Operation of the remote terminal equipment FIG. 4 shows a block diagram illustrating the operation of the terminal equipment at the remote location. In the system described in this example the terminal equipment is capable of receiving alarm inputs from 12 separate alarms consisting of four groups of three alarms each. The equipment is responsive to four separate tone signals from the central station. It can be seen that the combination of four tones taken three at a time will produce four separate tone groups with each tone group having three tones. Each of the four tone groups is associated with a separate group of alarms and each tone of the tone group is associated with a separate alarm in the alarm group. The number of tones in the group is a design feature and is not limited to three as described in this example.

The signal from the central station transmitter is picked up on antenna 200 and applied to receiver 202 where it is demodulated. It should be noted that the signal from the central station could be applied to the remote terminal equipment by wire line without the use of radio transmission and without any basic difference in the operation. In the example illustrated, the remote equipment is coded to receive four tones which will be designated tone A, tone B, tone C, and tone D. The code groups associated with these tones are ABC, ABD, ACD and BCD. The tones received are applied to the filteroscillators 204, 205, 206 and 207. If the tone is of the proper frequency for the filter-oscillator to which it is applied, it will produce an output which is detected in one of the tone detectors 210, 211, 212 and 213. The operation of the filter-oscillators will be described in a subsequent portion of this specification. The output of the tone detectors are applied to address decoders 215, 21.6, 217, and 218 which are THREE INPUT AND gates which also have an inhibiting input. The address decoders will produce an output only when the three tones associated with its address are present, and there is no inhibiting pulse present. For example, if the group received was comprised of tones ABC, address decoder 215 would produce an output provided there was no inhibiting pulse present at this AND gate. The output of this gate is applied to bistable multivibrator 220 and causes this multivibrator to change to its second stable state. The output of the address decoder 215 is also applied to an OR decoder 224. Decoder 224 produces an output when any one of the address groups associated with this equipment are received.

The output from the decoder 224 is applied to the monostable multivibrators 226, 227 and 228. Monostable multivibrator 226 is triggered to its unstable state where it will remain for 30 milliseconds before returning to its stable state. During the time that the monostable multivibrator 226 is in its unstable state, it applies an inhibiting signal to the millisecond monostable multivibrator 227. By disabling the 80 millisecond timer for a period of 30 milliseconds, the system is protected against transients and disturbances which may be present and which are normally of a very short duration. Thus the signal received must contain tones of the proper frequency and must last for a predetermined time duration, in this example 30 milliseconds, before the system will recognize the tones as a proper address. The 80 millisecond timer 227 and the millisecond timer 228 are not shifted to their unstable state until the signal applied to them by the decoder 224 ceases. The timing of the monostable multivibrators 226, 227, and 228 and the output of the decoder is shown in FIG. 5.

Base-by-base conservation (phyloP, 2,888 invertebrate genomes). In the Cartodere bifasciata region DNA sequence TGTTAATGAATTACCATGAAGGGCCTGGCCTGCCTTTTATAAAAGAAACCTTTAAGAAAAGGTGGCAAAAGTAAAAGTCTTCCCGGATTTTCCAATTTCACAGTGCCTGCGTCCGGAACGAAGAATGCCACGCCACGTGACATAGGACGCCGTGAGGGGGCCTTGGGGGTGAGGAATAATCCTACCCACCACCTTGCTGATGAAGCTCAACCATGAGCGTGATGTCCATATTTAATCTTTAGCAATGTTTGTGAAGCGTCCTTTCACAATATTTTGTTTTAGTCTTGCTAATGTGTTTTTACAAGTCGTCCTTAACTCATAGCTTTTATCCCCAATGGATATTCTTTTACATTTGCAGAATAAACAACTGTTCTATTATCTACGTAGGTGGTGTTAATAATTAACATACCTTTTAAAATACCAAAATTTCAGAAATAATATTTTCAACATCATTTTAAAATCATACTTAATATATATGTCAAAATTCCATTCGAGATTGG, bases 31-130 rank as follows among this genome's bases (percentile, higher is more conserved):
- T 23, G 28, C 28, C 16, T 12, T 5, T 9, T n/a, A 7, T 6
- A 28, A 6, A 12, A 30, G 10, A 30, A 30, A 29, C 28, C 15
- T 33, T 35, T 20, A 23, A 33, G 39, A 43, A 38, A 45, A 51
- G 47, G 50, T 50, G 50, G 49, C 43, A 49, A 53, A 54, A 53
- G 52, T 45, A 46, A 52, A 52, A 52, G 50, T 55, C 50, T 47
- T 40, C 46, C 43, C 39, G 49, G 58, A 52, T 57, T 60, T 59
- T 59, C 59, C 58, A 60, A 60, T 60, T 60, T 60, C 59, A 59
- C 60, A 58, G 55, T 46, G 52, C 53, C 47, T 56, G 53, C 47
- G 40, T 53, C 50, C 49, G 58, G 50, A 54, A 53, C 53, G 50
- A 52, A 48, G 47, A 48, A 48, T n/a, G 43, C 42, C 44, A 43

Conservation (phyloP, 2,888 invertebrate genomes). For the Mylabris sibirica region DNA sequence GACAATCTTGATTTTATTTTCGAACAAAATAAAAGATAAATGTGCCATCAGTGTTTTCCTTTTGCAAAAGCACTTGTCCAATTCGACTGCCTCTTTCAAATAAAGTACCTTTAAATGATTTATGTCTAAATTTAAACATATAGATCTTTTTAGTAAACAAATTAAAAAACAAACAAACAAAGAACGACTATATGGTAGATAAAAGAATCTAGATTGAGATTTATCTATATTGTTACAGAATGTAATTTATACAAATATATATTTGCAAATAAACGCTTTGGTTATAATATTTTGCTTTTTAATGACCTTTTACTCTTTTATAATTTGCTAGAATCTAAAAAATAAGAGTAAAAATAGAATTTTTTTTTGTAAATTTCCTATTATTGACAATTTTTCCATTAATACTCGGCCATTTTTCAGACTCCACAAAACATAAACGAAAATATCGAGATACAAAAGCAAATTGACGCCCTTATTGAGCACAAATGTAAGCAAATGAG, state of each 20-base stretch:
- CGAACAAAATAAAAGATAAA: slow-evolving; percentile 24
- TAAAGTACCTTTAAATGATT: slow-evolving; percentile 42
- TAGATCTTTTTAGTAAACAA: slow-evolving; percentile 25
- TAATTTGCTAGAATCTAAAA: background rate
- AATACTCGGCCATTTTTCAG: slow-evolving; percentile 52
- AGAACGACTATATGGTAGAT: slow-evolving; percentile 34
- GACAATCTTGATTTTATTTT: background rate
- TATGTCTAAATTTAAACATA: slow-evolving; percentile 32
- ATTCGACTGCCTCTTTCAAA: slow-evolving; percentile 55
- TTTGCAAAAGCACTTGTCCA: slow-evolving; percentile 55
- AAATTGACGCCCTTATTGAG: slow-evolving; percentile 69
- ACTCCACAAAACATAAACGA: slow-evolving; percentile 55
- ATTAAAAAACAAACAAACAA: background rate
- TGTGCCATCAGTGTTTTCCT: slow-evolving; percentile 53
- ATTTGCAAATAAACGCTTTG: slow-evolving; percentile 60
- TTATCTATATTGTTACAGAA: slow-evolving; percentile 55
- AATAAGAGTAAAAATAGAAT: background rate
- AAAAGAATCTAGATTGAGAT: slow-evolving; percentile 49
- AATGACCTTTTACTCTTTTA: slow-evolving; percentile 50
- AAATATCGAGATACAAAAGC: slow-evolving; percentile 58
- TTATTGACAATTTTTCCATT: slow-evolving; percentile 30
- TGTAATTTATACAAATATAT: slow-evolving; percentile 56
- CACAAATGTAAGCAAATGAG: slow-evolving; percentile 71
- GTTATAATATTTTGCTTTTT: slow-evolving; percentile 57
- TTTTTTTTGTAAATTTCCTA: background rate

The output of the 100 millisecond monostable multivibrator 228 is applied to the address decoders 215, 216, 217 and 218 to inhibit these decoders so that no code groups will be detected by them for 100 milliseconds after reception of the original tone group has terminated in order to prevent false operation of the terminal equipment. The output of the 80 millisecond timer is applied to various portions of the circuit in order to initiate a reply to the interrogation as to the status of the group of alarms associated with code group ABC. One of the portions of the circuit to which the output of the 80 millisecond timer 227 is applied is the alarm logic network 242 which is shown in detail in FIG. 6.

Alarm logic network Referring to FIG. 6, the 12 alarm inputs are shown numbered from 1 to 12 and are coupled to a series of bistable multivibrators which are normally set in their number 1 state. The alarms associated with code group ABC are alarms numbered 1, 2 and 3 in which alarm numher 1 is associated with tone A, alann number 2 is associated with tone B, and alarm number 3 is associated with tone C. Another example would be the alarms associated with the code group ACD, which comprise alarms.